A very brief overview of San Marino in WWII:
There’s a bit more meat to San Marino’s experience during WWII. Despite a fascist government that was unsurprisingly aligned with Mussolini’s Italy, San Marino had declared neutrality and tried to ensure Allied countries acknowledged it. It seems that the British and the Americans were willing to accept that San Marino had not declared war, but were reluctant to acknowledge its neutrality – likely because how aligned it was with Italy. (Italy also spread false reports of San Marino declaring war on the Allies, which had to be debunked by officials.)
San Marino holds claim to having hosted 100,000 refugees during the war, which boggles the mind since San Marino seems to have only had a population of 15,000 or so at the time. I can’t seem to find a lot in English – there is a book in Italian about Jewish refugees in San Marino during the war that sadly hasn’t been translated – but it seems most of that number is likely temporary refugees of Italians fleeing the fighting as the Campaign moved up the peninsula.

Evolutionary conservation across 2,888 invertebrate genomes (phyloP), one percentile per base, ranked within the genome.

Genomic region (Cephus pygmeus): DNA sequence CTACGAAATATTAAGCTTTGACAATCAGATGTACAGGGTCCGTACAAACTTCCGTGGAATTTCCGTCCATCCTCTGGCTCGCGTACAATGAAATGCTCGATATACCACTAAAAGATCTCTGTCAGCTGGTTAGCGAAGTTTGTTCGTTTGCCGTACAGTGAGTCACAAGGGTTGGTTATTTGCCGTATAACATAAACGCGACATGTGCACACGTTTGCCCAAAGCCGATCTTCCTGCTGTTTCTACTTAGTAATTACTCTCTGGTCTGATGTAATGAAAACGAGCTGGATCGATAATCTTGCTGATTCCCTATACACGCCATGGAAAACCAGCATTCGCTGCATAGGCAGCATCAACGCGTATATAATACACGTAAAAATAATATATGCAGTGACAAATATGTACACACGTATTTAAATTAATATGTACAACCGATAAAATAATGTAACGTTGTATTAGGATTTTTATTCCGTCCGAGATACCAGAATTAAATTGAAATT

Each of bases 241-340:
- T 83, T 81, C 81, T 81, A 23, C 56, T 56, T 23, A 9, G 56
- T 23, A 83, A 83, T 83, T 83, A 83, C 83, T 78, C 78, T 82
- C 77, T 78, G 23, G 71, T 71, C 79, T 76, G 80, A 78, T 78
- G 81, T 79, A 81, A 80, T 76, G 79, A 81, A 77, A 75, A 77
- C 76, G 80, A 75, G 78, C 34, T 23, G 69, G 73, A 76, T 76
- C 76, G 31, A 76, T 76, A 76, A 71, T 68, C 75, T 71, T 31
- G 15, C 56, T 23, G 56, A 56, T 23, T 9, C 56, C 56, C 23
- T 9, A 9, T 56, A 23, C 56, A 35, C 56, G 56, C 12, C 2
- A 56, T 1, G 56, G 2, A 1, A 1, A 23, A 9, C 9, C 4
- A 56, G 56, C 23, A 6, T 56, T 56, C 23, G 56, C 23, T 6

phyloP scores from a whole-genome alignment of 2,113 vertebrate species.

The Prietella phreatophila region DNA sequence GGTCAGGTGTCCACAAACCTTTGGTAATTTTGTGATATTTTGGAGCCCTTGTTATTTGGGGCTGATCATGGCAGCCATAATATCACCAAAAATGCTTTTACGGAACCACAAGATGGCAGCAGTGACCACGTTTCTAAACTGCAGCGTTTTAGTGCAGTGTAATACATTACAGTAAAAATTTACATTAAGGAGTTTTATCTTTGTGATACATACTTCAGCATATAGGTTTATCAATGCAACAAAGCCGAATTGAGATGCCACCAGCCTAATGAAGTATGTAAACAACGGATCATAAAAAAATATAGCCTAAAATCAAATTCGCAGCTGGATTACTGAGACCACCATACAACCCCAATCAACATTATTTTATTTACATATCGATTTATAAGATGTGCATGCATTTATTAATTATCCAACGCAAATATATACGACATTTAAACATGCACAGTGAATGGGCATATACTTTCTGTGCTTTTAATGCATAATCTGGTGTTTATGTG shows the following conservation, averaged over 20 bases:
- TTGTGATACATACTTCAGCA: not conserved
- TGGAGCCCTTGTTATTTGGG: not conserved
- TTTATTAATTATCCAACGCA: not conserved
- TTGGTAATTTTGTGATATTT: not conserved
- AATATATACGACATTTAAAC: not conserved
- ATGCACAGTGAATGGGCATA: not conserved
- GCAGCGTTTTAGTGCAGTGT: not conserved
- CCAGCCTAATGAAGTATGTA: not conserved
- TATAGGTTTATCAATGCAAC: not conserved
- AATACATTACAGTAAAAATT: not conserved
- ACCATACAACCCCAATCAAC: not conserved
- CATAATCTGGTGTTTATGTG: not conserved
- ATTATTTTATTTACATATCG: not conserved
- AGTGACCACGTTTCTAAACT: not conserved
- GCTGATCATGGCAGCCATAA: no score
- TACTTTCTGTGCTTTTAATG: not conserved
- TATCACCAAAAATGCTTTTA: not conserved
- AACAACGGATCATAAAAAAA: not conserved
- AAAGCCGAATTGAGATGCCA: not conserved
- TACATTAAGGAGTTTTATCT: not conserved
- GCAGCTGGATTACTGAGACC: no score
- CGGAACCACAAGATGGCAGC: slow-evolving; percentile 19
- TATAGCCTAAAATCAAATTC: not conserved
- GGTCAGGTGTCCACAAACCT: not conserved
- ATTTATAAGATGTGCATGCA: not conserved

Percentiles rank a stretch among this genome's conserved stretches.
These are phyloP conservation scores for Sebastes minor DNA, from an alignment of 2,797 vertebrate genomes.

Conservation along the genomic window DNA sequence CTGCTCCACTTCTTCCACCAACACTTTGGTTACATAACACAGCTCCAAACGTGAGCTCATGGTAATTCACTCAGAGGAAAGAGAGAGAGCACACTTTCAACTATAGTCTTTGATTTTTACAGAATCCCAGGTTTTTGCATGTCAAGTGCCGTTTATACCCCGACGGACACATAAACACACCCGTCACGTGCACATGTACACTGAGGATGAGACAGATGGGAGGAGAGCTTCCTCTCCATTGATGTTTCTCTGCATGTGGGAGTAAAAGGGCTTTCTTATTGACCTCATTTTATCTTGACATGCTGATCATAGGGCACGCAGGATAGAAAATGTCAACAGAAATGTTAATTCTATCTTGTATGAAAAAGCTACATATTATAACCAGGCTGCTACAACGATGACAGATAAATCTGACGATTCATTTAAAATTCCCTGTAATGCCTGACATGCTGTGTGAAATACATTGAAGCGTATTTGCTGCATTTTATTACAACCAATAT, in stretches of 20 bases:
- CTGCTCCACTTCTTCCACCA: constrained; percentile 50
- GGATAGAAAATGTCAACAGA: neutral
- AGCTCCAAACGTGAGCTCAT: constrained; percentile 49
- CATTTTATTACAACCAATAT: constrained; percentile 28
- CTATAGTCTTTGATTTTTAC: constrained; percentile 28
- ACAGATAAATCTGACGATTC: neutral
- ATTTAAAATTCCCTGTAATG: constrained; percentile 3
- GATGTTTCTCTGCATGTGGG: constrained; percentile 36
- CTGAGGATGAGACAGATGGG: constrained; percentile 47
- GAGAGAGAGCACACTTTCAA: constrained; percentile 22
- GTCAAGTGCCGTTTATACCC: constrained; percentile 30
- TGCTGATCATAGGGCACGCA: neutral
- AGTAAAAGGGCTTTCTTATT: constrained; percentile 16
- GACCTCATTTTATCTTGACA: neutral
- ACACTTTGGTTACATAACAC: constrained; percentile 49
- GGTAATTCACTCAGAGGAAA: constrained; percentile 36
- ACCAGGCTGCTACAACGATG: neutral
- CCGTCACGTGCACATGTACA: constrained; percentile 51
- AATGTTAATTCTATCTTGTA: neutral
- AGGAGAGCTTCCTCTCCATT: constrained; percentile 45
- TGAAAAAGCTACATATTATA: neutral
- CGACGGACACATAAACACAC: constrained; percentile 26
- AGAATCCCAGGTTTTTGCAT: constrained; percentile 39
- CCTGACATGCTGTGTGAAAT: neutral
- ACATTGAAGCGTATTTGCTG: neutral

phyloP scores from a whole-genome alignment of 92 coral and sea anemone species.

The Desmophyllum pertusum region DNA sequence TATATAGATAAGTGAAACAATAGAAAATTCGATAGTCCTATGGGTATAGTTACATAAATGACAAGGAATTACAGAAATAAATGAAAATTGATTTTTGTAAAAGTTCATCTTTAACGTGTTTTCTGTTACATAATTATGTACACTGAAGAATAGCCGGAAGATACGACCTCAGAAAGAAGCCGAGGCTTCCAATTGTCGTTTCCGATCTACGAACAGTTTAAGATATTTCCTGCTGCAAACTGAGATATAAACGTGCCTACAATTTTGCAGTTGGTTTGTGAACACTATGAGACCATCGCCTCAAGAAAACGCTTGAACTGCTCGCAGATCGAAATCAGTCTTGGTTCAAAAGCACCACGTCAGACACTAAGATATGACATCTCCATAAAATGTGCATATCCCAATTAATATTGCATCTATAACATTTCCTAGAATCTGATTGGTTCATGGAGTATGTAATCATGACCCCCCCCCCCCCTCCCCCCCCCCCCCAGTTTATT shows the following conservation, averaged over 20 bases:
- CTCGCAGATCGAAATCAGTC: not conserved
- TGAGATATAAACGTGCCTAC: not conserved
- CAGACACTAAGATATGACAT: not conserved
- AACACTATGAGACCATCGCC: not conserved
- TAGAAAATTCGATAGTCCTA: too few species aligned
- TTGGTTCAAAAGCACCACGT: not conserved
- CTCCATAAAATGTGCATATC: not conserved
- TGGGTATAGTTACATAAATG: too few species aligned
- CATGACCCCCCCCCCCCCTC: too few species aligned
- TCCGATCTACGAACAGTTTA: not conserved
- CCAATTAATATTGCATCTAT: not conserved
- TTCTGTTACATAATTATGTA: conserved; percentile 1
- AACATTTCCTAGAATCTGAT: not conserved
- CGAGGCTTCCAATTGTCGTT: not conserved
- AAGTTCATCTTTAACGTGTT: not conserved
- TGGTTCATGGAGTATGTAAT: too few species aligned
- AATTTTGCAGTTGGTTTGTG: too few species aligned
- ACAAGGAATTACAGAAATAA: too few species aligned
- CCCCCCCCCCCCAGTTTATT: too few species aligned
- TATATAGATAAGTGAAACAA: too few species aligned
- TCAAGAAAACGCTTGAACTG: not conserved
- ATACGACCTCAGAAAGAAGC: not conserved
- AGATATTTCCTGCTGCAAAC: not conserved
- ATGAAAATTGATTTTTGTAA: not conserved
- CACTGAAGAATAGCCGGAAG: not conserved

As the fighting came close to San Marino, it’s neutrality was soundly ignored by both sides. The British had bombed San Marino’s railway in 1943 on faulty intel alleging that Germans were storing weapons in the tunnel (more on that here). In 1944, Germans took up defensive positions in San Marino, despite that violating the country’s neutrality, and then the British defeated the Germans in the Battle of San Marino and in turn occupied Mount Titano until the end of the war.
San Marino tried to get compensation from Britain for wartime damage, which the British rebuffed, arguing that the Germans had breached neutrality first, but in the 60s, San Marino was able to get some compensation for the destroyed railway from the UK.